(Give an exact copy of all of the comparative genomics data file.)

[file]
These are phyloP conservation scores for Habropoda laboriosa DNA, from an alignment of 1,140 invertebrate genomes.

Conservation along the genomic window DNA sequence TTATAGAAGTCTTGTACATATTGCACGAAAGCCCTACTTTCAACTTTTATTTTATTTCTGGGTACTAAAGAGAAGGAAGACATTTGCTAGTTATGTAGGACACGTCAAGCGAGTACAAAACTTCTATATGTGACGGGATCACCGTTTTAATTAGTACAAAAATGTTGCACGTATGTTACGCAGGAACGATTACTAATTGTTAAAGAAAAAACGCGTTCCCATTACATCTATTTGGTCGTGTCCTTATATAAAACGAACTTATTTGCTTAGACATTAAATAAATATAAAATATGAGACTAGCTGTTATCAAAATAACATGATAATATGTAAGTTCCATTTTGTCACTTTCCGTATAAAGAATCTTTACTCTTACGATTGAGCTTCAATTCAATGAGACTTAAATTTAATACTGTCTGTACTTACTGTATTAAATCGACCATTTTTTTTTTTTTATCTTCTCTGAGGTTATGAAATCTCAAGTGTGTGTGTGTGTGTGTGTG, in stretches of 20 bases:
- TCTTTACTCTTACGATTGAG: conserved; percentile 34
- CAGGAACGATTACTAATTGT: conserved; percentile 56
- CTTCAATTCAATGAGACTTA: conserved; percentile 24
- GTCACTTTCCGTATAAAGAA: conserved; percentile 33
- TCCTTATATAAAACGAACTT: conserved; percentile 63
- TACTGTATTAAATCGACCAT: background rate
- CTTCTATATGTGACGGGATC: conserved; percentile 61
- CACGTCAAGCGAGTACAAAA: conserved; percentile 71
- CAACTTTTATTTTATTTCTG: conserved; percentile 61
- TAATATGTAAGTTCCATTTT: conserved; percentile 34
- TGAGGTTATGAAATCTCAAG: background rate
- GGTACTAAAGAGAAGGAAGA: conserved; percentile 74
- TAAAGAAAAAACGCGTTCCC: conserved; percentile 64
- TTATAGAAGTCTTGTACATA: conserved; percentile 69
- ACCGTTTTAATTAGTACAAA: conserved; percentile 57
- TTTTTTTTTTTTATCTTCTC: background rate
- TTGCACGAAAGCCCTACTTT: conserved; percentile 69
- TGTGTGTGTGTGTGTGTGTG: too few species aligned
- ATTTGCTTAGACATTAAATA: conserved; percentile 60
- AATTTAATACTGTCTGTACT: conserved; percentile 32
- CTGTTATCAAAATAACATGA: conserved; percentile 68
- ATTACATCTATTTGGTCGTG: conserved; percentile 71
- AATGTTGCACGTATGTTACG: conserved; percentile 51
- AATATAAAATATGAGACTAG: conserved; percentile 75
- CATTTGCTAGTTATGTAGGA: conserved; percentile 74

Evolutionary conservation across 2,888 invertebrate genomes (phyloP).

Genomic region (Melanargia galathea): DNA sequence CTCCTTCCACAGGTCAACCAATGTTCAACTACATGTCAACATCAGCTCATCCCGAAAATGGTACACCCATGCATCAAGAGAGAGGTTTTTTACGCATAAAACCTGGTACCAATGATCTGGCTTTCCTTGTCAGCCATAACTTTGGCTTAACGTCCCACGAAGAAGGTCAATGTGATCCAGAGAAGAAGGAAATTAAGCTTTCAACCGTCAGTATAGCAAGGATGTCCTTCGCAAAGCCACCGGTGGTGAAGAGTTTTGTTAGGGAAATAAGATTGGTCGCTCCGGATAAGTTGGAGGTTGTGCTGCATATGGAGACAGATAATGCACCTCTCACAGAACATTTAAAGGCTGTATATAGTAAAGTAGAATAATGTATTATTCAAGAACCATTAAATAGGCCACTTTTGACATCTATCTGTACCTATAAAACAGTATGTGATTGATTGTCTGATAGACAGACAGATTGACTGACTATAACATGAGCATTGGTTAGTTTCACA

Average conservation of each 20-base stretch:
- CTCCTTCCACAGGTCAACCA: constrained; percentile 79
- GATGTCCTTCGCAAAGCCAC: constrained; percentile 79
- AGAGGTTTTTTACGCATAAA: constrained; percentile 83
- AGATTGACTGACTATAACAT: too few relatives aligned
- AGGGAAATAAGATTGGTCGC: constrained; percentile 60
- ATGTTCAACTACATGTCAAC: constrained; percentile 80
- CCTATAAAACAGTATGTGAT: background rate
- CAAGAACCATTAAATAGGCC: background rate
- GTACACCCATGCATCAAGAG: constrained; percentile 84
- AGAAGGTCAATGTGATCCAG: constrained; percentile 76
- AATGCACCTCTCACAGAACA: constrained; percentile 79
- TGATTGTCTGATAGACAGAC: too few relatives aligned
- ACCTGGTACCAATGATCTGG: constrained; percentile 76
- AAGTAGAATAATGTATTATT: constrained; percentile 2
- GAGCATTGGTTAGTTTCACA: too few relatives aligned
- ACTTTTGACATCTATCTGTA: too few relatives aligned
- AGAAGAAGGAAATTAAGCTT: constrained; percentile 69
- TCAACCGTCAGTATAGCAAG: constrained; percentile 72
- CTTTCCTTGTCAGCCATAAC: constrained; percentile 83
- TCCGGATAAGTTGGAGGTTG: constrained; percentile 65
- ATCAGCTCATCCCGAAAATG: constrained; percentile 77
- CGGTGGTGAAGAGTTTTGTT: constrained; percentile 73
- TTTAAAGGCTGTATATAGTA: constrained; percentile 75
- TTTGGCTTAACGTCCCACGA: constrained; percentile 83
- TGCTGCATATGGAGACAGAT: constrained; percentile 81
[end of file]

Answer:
These are phyloP conservation scores for Habropoda laboriosa DNA, from an alignment of 1,140 invertebrate genomes.

Conservation along the genomic window DNA sequence TTATAGAAGTCTTGTACATATTGCACGAAAGCCCTACTTTCAACTTTTATTTTATTTCTGGGTACTAAAGAGAAGGAAGACATTTGCTAGTTATGTAGGACACGTCAAGCGAGTACAAAACTTCTATATGTGACGGGATCACCGTTTTAATTAGTACAAAAATGTTGCACGTATGTTACGCAGGAACGATTACTAATTGTTAAAGAAAAAACGCGTTCCCATTACATCTATTTGGTCGTGTCCTTATATAAAACGAACTTATTTGCTTAGACATTAAATAAATATAAAATATGAGACTAGCTGTTATCAAAATAACATGATAATATGTAAGTTCCATTTTGTCACTTTCCGTATAAAGAATCTTTACTCTTACGATTGAGCTTCAATTCAATGAGACTTAAATTTAATACTGTCTGTACTTACTGTATTAAATCGACCATTTTTTTTTTTTTATCTTCTCTGAGGTTATGAAATCTCAAGTGTGTGTGTGTGTGTGTGTG, in stretches of 20 bases:
- TCTTTACTCTTACGATTGAG: conserved; percentile 34
- CAGGAACGATTACTAATTGT: conserved; percentile 56
- CTTCAATTCAATGAGACTTA: conserved; percentile 24
- GTCACTTTCCGTATAAAGAA: conserved; percentile 33
- TCCTTATATAAAACGAACTT: conserved; percentile 63
- TACTGTATTAAATCGACCAT: background rate
- CTTCTATATGTGACGGGATC: conserved; percentile 61
- CACGTCAAGCGAGTACAAAA: conserved; percentile 71
- CAACTTTTATTTTATTTCTG: conserved; percentile 61
- TAATATGTAAGTTCCATTTT: conserved; percentile 34
- TGAGGTTATGAAATCTCAAG: background rate
- GGTACTAAAGAGAAGGAAGA: conserved; percentile 74
- TAAAGAAAAAACGCGTTCCC: conserved; percentile 64
- TTATAGAAGTCTTGTACATA: conserved; percentile 69
- ACCGTTTTAATTAGTACAAA: conserved; percentile 57
- TTTTTTTTTTTTATCTTCTC: background rate
- TTGCACGAAAGCCCTACTTT: conserved; percentile 69
- TGTGTGTGTGTGTGTGTGTG: too few species aligned
- ATTTGCTTAGACATTAAATA: conserved; percentile 60
- AATTTAATACTGTCTGTACT: conserved; percentile 32
- CTGTTATCAAAATAACATGA: conserved; percentile 68
- ATTACATCTATTTGGTCGTG: conserved; percentile 71
- AATGTTGCACGTATGTTACG: conserved; percentile 51
- AATATAAAATATGAGACTAG: conserved; percentile 75
- CATTTGCTAGTTATGTAGGA: conserved; percentile 74

Evolutionary conservation across 2,888 invertebrate genomes (phyloP).

Genomic region (Melanargia galathea): DNA sequence CTCCTTCCACAGGTCAACCAATGTTCAACTACATGTCAACATCAGCTCATCCCGAAAATGGTACACCCATGCATCAAGAGAGAGGTTTTTTACGCATAAAACCTGGTACCAATGATCTGGCTTTCCTTGTCAGCCATAACTTTGGCTTAACGTCCCACGAAGAAGGTCAATGTGATCCAGAGAAGAAGGAAATTAAGCTTTCAACCGTCAGTATAGCAAGGATGTCCTTCGCAAAGCCACCGGTGGTGAAGAGTTTTGTTAGGGAAATAAGATTGGTCGCTCCGGATAAGTTGGAGGTTGTGCTGCATATGGAGACAGATAATGCACCTCTCACAGAACATTTAAAGGCTGTATATAGTAAAGTAGAATAATGTATTATTCAAGAACCATTAAATAGGCCACTTTTGACATCTATCTGTACCTATAAAACAGTATGTGATTGATTGTCTGATAGACAGACAGATTGACTGACTATAACATGAGCATTGGTTAGTTTCACA

Average conservation of each 20-base stretch:
- CTCCTTCCACAGGTCAACCA: constrained; percentile 79
- GATGTCCTTCGCAAAGCCAC: constrained; percentile 79
- AGAGGTTTTTTACGCATAAA: constrained; percentile 83
- AGATTGACTGACTATAACAT: too few relatives aligned
- AGGGAAATAAGATTGGTCGC: constrained; percentile 60
- ATGTTCAACTACATGTCAAC: constrained; percentile 80
- CCTATAAAACAGTATGTGAT: background rate
- CAAGAACCATTAAATAGGCC: background rate
- GTACACCCATGCATCAAGAG: constrained; percentile 84
- AGAAGGTCAATGTGATCCAG: constrained; percentile 76
- AATGCACCTCTCACAGAACA: constrained; percentile 79
- TGATTGTCTGATAGACAGAC: too few relatives aligned
- ACCTGGTACCAATGATCTGG: constrained; percentile 76
- AAGTAGAATAATGTATTATT: constrained; percentile 2
- GAGCATTGGTTAGTTTCACA: too few relatives aligned
- ACTTTTGACATCTATCTGTA: too few relatives aligned
- AGAAGAAGGAAATTAAGCTT: constrained; percentile 69
- TCAACCGTCAGTATAGCAAG: constrained; percentile 72
- CTTTCCTTGTCAGCCATAAC: constrained; percentile 83
- TCCGGATAAGTTGGAGGTTG: constrained; percentile 65
- ATCAGCTCATCCCGAAAATG: constrained; percentile 77
- CGGTGGTGAAGAGTTTTGTT: constrained; percentile 73
- TTTAAAGGCTGTATATAGTA: constrained; percentile 75
- TTTGGCTTAACGTCCCACGA: constrained; percentile 83
- TGCTGCATATGGAGACAGAT: constrained; percentile 81